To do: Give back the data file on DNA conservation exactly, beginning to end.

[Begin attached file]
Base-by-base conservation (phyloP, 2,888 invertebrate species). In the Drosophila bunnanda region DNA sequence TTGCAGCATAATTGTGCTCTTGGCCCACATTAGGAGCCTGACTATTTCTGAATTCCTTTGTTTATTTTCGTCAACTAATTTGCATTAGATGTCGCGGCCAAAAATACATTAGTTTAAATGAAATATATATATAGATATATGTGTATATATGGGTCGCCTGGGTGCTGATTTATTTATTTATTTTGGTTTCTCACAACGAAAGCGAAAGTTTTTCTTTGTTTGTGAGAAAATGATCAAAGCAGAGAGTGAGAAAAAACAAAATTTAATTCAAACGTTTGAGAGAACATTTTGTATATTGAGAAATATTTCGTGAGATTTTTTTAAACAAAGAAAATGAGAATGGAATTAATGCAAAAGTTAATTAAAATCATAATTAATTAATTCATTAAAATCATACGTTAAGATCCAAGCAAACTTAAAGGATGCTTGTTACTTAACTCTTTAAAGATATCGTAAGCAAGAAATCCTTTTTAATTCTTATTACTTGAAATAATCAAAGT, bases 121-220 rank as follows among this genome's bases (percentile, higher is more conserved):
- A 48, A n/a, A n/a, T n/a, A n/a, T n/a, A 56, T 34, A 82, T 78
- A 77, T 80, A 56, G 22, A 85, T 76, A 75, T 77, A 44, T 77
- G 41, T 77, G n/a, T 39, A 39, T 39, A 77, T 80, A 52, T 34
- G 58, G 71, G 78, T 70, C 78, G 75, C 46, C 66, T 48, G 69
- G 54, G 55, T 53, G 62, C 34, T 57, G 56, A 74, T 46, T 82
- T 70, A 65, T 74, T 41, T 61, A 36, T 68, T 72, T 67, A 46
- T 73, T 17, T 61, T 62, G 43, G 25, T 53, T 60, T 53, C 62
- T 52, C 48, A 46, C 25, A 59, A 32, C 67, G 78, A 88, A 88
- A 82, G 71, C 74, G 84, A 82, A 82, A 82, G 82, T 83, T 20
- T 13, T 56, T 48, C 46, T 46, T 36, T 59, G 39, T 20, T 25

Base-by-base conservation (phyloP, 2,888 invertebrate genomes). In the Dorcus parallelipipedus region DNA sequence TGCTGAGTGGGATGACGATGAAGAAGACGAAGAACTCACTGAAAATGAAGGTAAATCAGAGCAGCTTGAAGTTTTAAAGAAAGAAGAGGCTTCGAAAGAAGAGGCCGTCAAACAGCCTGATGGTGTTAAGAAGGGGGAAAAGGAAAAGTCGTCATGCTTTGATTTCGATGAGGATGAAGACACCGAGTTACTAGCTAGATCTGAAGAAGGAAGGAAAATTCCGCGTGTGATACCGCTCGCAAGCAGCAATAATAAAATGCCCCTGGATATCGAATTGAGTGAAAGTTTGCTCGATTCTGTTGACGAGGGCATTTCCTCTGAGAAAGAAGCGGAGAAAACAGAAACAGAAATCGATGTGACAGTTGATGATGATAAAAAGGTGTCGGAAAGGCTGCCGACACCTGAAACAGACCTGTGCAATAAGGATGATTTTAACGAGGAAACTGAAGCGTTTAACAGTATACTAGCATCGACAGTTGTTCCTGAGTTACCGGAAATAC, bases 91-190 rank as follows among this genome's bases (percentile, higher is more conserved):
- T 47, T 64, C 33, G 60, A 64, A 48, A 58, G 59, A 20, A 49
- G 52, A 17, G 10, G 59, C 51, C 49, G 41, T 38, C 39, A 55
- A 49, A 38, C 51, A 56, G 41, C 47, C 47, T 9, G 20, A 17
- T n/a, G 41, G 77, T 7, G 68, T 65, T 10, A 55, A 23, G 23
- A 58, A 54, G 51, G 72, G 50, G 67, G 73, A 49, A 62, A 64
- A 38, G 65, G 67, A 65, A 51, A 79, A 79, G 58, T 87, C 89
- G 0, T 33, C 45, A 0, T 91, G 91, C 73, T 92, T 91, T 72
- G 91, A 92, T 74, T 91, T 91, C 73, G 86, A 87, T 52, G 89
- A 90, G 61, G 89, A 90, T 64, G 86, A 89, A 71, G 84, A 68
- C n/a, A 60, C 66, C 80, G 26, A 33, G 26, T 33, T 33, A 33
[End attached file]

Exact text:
Base-by-base conservation (phyloP, 2,888 invertebrate species). In the Drosophila bunnanda region DNA sequence TTGCAGCATAATTGTGCTCTTGGCCCACATTAGGAGCCTGACTATTTCTGAATTCCTTTGTTTATTTTCGTCAACTAATTTGCATTAGATGTCGCGGCCAAAAATACATTAGTTTAAATGAAATATATATATAGATATATGTGTATATATGGGTCGCCTGGGTGCTGATTTATTTATTTATTTTGGTTTCTCACAACGAAAGCGAAAGTTTTTCTTTGTTTGTGAGAAAATGATCAAAGCAGAGAGTGAGAAAAAACAAAATTTAATTCAAACGTTTGAGAGAACATTTTGTATATTGAGAAATATTTCGTGAGATTTTTTTAAACAAAGAAAATGAGAATGGAATTAATGCAAAAGTTAATTAAAATCATAATTAATTAATTCATTAAAATCATACGTTAAGATCCAAGCAAACTTAAAGGATGCTTGTTACTTAACTCTTTAAAGATATCGTAAGCAAGAAATCCTTTTTAATTCTTATTACTTGAAATAATCAAAGT, bases 121-220 rank as follows among this genome's bases (percentile, higher is more conserved):
- A 48, A n/a, A n/a, T n/a, A n/a, T n/a, A 56, T 34, A 82, T 78
- A 77, T 80, A 56, G 22, A 85, T 76, A 75, T 77, A 44, T 77
- G 41, T 77, G n/a, T 39, A 39, T 39, A 77, T 80, A 52, T 34
- G 58, G 71, G 78, T 70, C 78, G 75, C 46, C 66, T 48, G 69
- G 54, G 55, T 53, G 62, C 34, T 57, G 56, A 74, T 46, T 82
- T 70, A 65, T 74, T 41, T 61, A 36, T 68, T 72, T 67, A 46
- T 73, T 17, T 61, T 62, G 43, G 25, T 53, T 60, T 53, C 62
- T 52, C 48, A 46, C 25, A 59, A 32, C 67, G 78, A 88, A 88
- A 82, G 71, C 74, G 84, A 82, A 82, A 82, G 82, T 83, T 20
- T 13, T 56, T 48, C 46, T 46, T 36, T 59, G 39, T 20, T 25

Base-by-base conservation (phyloP, 2,888 invertebrate genomes). In the Dorcus parallelipipedus region DNA sequence TGCTGAGTGGGATGACGATGAAGAAGACGAAGAACTCACTGAAAATGAAGGTAAATCAGAGCAGCTTGAAGTTTTAAAGAAAGAAGAGGCTTCGAAAGAAGAGGCCGTCAAACAGCCTGATGGTGTTAAGAAGGGGGAAAAGGAAAAGTCGTCATGCTTTGATTTCGATGAGGATGAAGACACCGAGTTACTAGCTAGATCTGAAGAAGGAAGGAAAATTCCGCGTGTGATACCGCTCGCAAGCAGCAATAATAAAATGCCCCTGGATATCGAATTGAGTGAAAGTTTGCTCGATTCTGTTGACGAGGGCATTTCCTCTGAGAAAGAAGCGGAGAAAACAGAAACAGAAATCGATGTGACAGTTGATGATGATAAAAAGGTGTCGGAAAGGCTGCCGACACCTGAAACAGACCTGTGCAATAAGGATGATTTTAACGAGGAAACTGAAGCGTTTAACAGTATACTAGCATCGACAGTTGTTCCTGAGTTACCGGAAATAC, bases 91-190 rank as follows among this genome's bases (percentile, higher is more conserved):
- T 47, T 64, C 33, G 60, A 64, A 48, A 58, G 59, A 20, A 49
- G 52, A 17, G 10, G 59, C 51, C 49, G 41, T 38, C 39, A 55
- A 49, A 38, C 51, A 56, G 41, C 47, C 47, T 9, G 20, A 17
- T n/a, G 41, G 77, T 7, G 68, T 65, T 10, A 55, A 23, G 23
- A 58, A 54, G 51, G 72, G 50, G 67, G 73, A 49, A 62, A 64
- A 38, G 65, G 67, A 65, A 51, A 79, A 79, G 58, T 87, C 89
- G 0, T 33, C 45, A 0, T 91, G 91, C 73, T 92, T 91, T 72
- G 91, A 92, T 74, T 91, T 91, C 73, G 86, A 87, T 52, G 89
- A 90, G 61, G 89, A 90, T 64, G 86, A 89, A 71, G 84, A 68
- C n/a, A 60, C 66, C 80, G 26, A 33, G 26, T 33, T 33, A 33